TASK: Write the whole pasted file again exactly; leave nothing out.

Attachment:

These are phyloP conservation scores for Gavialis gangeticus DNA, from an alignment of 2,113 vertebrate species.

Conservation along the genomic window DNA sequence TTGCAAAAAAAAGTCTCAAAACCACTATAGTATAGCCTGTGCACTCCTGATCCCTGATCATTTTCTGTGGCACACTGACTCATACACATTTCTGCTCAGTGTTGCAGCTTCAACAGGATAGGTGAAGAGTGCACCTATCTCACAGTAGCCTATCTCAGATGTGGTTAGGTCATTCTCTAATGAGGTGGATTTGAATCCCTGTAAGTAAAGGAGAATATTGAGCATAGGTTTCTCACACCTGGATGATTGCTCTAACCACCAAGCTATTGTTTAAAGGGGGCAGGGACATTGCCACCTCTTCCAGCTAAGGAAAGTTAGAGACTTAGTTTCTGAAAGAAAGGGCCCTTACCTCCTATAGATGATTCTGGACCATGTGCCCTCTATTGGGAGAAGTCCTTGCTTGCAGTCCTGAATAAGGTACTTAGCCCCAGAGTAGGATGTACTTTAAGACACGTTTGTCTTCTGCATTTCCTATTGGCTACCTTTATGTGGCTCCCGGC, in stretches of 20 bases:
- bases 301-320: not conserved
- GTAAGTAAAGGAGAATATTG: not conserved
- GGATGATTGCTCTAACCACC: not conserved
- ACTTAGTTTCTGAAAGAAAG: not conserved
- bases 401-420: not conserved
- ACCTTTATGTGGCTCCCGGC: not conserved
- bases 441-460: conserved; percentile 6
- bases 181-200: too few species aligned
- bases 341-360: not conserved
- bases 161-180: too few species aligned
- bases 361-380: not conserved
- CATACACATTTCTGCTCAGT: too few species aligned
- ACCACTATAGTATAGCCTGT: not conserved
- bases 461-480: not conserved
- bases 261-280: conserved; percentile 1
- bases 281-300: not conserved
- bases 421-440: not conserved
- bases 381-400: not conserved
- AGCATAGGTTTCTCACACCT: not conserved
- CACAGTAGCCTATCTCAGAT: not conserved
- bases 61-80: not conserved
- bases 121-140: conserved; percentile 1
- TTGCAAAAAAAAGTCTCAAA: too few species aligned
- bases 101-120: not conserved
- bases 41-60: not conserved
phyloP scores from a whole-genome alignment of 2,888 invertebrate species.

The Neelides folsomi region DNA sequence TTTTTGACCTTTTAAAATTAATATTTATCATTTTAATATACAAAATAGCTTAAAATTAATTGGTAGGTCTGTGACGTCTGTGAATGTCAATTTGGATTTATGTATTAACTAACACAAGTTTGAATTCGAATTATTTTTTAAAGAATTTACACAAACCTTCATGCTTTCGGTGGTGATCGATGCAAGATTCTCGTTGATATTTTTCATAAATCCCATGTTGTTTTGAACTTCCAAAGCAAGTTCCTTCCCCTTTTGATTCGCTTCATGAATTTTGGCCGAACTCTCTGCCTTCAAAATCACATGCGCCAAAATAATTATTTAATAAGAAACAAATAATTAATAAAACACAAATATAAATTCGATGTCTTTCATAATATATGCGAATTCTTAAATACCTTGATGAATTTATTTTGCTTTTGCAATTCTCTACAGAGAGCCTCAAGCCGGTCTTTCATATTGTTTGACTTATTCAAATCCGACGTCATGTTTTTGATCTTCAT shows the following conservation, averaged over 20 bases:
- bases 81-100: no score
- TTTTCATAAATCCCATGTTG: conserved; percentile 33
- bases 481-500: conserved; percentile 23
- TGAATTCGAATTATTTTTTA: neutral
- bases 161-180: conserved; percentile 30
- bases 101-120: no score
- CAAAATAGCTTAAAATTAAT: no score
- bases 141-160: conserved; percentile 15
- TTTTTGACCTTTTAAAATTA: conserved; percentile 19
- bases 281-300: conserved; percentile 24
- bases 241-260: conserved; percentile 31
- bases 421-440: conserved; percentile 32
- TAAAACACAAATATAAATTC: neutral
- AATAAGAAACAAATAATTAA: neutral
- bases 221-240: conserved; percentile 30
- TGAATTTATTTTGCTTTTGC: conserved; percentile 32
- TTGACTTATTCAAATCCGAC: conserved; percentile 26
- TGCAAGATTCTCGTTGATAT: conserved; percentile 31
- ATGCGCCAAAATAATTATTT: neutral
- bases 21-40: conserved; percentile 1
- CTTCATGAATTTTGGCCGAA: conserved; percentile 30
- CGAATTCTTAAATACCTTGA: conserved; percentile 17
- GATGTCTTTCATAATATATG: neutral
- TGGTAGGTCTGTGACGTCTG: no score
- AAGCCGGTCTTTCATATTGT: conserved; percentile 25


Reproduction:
These are phyloP conservation scores for Gavialis gangeticus DNA, from an alignment of 2,113 vertebrate species.

Conservation along the genomic window DNA sequence TTGCAAAAAAAAGTCTCAAAACCACTATAGTATAGCCTGTGCACTCCTGATCCCTGATCATTTTCTGTGGCACACTGACTCATACACATTTCTGCTCAGTGTTGCAGCTTCAACAGGATAGGTGAAGAGTGCACCTATCTCACAGTAGCCTATCTCAGATGTGGTTAGGTCATTCTCTAATGAGGTGGATTTGAATCCCTGTAAGTAAAGGAGAATATTGAGCATAGGTTTCTCACACCTGGATGATTGCTCTAACCACCAAGCTATTGTTTAAAGGGGGCAGGGACATTGCCACCTCTTCCAGCTAAGGAAAGTTAGAGACTTAGTTTCTGAAAGAAAGGGCCCTTACCTCCTATAGATGATTCTGGACCATGTGCCCTCTATTGGGAGAAGTCCTTGCTTGCAGTCCTGAATAAGGTACTTAGCCCCAGAGTAGGATGTACTTTAAGACACGTTTGTCTTCTGCATTTCCTATTGGCTACCTTTATGTGGCTCCCGGC, in stretches of 20 bases:
- bases 301-320: not conserved
- GTAAGTAAAGGAGAATATTG: not conserved
- GGATGATTGCTCTAACCACC: not conserved
- ACTTAGTTTCTGAAAGAAAG: not conserved
- bases 401-420: not conserved
- ACCTTTATGTGGCTCCCGGC: not conserved
- bases 441-460: conserved; percentile 6
- bases 181-200: too few species aligned
- bases 341-360: not conserved
- bases 161-180: too few species aligned
- bases 361-380: not conserved
- CATACACATTTCTGCTCAGT: too few species aligned
- ACCACTATAGTATAGCCTGT: not conserved
- bases 461-480: not conserved
- bases 261-280: conserved; percentile 1
- bases 281-300: not conserved
- bases 421-440: not conserved
- bases 381-400: not conserved
- AGCATAGGTTTCTCACACCT: not conserved
- CACAGTAGCCTATCTCAGAT: not conserved
- bases 61-80: not conserved
- bases 121-140: conserved; percentile 1
- TTGCAAAAAAAAGTCTCAAA: too few species aligned
- bases 101-120: not conserved
- bases 41-60: not conserved
phyloP scores from a whole-genome alignment of 2,888 invertebrate species.

The Neelides folsomi region DNA sequence TTTTTGACCTTTTAAAATTAATATTTATCATTTTAATATACAAAATAGCTTAAAATTAATTGGTAGGTCTGTGACGTCTGTGAATGTCAATTTGGATTTATGTATTAACTAACACAAGTTTGAATTCGAATTATTTTTTAAAGAATTTACACAAACCTTCATGCTTTCGGTGGTGATCGATGCAAGATTCTCGTTGATATTTTTCATAAATCCCATGTTGTTTTGAACTTCCAAAGCAAGTTCCTTCCCCTTTTGATTCGCTTCATGAATTTTGGCCGAACTCTCTGCCTTCAAAATCACATGCGCCAAAATAATTATTTAATAAGAAACAAATAATTAATAAAACACAAATATAAATTCGATGTCTTTCATAATATATGCGAATTCTTAAATACCTTGATGAATTTATTTTGCTTTTGCAATTCTCTACAGAGAGCCTCAAGCCGGTCTTTCATATTGTTTGACTTATTCAAATCCGACGTCATGTTTTTGATCTTCAT shows the following conservation, averaged over 20 bases:
- bases 81-100: no score
- TTTTCATAAATCCCATGTTG: conserved; percentile 33
- bases 481-500: conserved; percentile 23
- TGAATTCGAATTATTTTTTA: neutral
- bases 161-180: conserved; percentile 30
- bases 101-120: no score
- CAAAATAGCTTAAAATTAAT: no score
- bases 141-160: conserved; percentile 15
- TTTTTGACCTTTTAAAATTA: conserved; percentile 19
- bases 281-300: conserved; percentile 24
- bases 241-260: conserved; percentile 31
- bases 421-440: conserved; percentile 32
- TAAAACACAAATATAAATTC: neutral
- AATAAGAAACAAATAATTAA: neutral
- bases 221-240: conserved; percentile 30
- TGAATTTATTTTGCTTTTGC: conserved; percentile 32
- TTGACTTATTCAAATCCGAC: conserved; percentile 26
- TGCAAGATTCTCGTTGATAT: conserved; percentile 31
- ATGCGCCAAAATAATTATTT: neutral
- bases 21-40: conserved; percentile 1
- CTTCATGAATTTTGGCCGAA: conserved; percentile 30
- CGAATTCTTAAATACCTTGA: conserved; percentile 17
- GATGTCTTTCATAATATATG: neutral
- TGGTAGGTCTGTGACGTCTG: no score
- AAGCCGGTCTTTCATATTGT: conserved; percentile 25